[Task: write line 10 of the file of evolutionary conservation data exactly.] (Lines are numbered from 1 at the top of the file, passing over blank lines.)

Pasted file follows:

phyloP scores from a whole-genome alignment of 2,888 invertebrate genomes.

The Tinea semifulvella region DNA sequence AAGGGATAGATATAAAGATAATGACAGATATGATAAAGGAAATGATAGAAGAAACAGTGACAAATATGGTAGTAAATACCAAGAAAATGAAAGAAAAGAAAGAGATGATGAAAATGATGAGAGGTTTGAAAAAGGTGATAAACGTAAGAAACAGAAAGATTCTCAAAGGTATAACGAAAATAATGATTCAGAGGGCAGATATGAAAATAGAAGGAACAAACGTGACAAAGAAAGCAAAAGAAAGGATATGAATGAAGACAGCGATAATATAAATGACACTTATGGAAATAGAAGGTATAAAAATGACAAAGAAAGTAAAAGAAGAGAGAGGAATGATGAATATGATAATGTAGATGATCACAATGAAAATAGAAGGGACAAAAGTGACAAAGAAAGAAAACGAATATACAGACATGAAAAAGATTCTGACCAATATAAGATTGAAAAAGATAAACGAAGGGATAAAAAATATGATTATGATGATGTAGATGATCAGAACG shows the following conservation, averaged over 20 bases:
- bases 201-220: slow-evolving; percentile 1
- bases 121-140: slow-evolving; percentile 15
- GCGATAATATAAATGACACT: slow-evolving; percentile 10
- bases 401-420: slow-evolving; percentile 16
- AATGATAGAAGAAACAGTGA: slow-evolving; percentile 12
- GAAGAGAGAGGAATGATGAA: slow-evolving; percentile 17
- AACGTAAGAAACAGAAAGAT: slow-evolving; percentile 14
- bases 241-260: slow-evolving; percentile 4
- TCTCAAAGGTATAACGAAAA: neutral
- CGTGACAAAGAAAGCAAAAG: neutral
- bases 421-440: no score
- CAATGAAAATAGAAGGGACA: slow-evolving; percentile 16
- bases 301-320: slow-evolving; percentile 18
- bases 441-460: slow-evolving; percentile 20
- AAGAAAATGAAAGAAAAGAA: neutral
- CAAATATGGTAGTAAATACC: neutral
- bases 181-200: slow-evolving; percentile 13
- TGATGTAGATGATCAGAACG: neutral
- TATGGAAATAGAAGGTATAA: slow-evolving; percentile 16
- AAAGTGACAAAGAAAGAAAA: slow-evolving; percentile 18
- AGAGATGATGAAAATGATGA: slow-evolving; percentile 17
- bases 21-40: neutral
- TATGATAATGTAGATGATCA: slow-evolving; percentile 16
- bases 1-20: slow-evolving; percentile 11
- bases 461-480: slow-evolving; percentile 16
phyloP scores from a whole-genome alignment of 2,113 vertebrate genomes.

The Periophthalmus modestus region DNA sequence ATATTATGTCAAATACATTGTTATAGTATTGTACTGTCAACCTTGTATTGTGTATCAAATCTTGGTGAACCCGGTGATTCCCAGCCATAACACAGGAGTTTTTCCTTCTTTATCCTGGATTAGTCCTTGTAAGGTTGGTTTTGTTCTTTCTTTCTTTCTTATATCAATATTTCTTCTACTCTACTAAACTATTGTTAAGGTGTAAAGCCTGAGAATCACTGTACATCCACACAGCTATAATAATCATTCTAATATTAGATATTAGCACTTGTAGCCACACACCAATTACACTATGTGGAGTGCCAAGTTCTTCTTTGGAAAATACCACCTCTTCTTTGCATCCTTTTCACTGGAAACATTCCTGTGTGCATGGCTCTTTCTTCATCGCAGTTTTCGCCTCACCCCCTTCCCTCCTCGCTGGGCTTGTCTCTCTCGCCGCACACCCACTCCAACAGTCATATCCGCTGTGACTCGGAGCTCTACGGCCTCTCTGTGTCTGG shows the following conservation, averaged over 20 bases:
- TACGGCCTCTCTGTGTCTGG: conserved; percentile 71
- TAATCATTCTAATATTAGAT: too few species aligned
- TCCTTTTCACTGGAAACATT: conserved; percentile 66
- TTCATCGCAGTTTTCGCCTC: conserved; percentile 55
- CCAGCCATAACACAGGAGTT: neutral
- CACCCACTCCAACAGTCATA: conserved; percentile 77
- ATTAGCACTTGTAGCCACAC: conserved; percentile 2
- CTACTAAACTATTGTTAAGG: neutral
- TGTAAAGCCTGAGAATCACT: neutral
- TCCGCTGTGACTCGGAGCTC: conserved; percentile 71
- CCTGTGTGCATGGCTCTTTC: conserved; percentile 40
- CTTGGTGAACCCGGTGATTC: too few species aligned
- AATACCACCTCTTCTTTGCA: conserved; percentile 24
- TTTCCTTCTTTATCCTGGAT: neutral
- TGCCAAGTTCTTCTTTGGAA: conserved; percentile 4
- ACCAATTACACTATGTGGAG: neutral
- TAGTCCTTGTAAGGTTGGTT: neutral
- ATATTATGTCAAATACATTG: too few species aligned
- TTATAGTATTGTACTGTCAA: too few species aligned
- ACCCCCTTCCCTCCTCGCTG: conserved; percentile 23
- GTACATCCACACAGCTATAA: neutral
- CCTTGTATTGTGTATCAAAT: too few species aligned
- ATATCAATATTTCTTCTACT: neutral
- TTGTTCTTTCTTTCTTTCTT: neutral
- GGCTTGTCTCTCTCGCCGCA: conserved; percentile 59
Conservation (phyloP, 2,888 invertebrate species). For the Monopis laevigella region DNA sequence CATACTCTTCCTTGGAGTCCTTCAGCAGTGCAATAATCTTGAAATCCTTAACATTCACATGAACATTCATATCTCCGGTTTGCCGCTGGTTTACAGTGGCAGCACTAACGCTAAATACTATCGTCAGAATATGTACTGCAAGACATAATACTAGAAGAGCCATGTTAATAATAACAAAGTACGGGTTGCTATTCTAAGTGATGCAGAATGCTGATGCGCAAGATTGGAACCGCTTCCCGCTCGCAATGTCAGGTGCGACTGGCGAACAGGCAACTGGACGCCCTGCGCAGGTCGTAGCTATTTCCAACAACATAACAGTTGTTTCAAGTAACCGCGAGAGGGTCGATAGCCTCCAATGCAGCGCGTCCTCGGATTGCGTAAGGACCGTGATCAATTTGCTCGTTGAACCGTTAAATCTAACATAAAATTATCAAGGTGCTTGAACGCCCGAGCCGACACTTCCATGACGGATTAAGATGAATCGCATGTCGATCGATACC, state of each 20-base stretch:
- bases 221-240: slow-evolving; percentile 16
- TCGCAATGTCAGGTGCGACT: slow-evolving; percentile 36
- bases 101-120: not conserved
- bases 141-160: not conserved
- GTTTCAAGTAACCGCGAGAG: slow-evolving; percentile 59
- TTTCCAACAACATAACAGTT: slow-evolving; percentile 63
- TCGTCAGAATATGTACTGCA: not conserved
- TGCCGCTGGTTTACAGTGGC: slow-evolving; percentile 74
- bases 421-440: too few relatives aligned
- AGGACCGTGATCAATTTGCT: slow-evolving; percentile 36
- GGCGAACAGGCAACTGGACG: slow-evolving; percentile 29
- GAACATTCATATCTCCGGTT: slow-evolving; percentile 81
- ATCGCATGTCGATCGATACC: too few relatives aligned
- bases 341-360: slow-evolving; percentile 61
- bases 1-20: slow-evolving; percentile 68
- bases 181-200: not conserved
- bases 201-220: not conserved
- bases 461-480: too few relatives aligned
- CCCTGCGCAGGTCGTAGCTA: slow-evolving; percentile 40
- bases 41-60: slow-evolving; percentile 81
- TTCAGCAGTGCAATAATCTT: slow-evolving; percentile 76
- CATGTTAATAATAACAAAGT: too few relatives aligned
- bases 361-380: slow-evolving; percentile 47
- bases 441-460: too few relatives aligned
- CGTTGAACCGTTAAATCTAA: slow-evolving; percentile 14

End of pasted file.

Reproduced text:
- bases 241-260: slow-evolving; percentile 4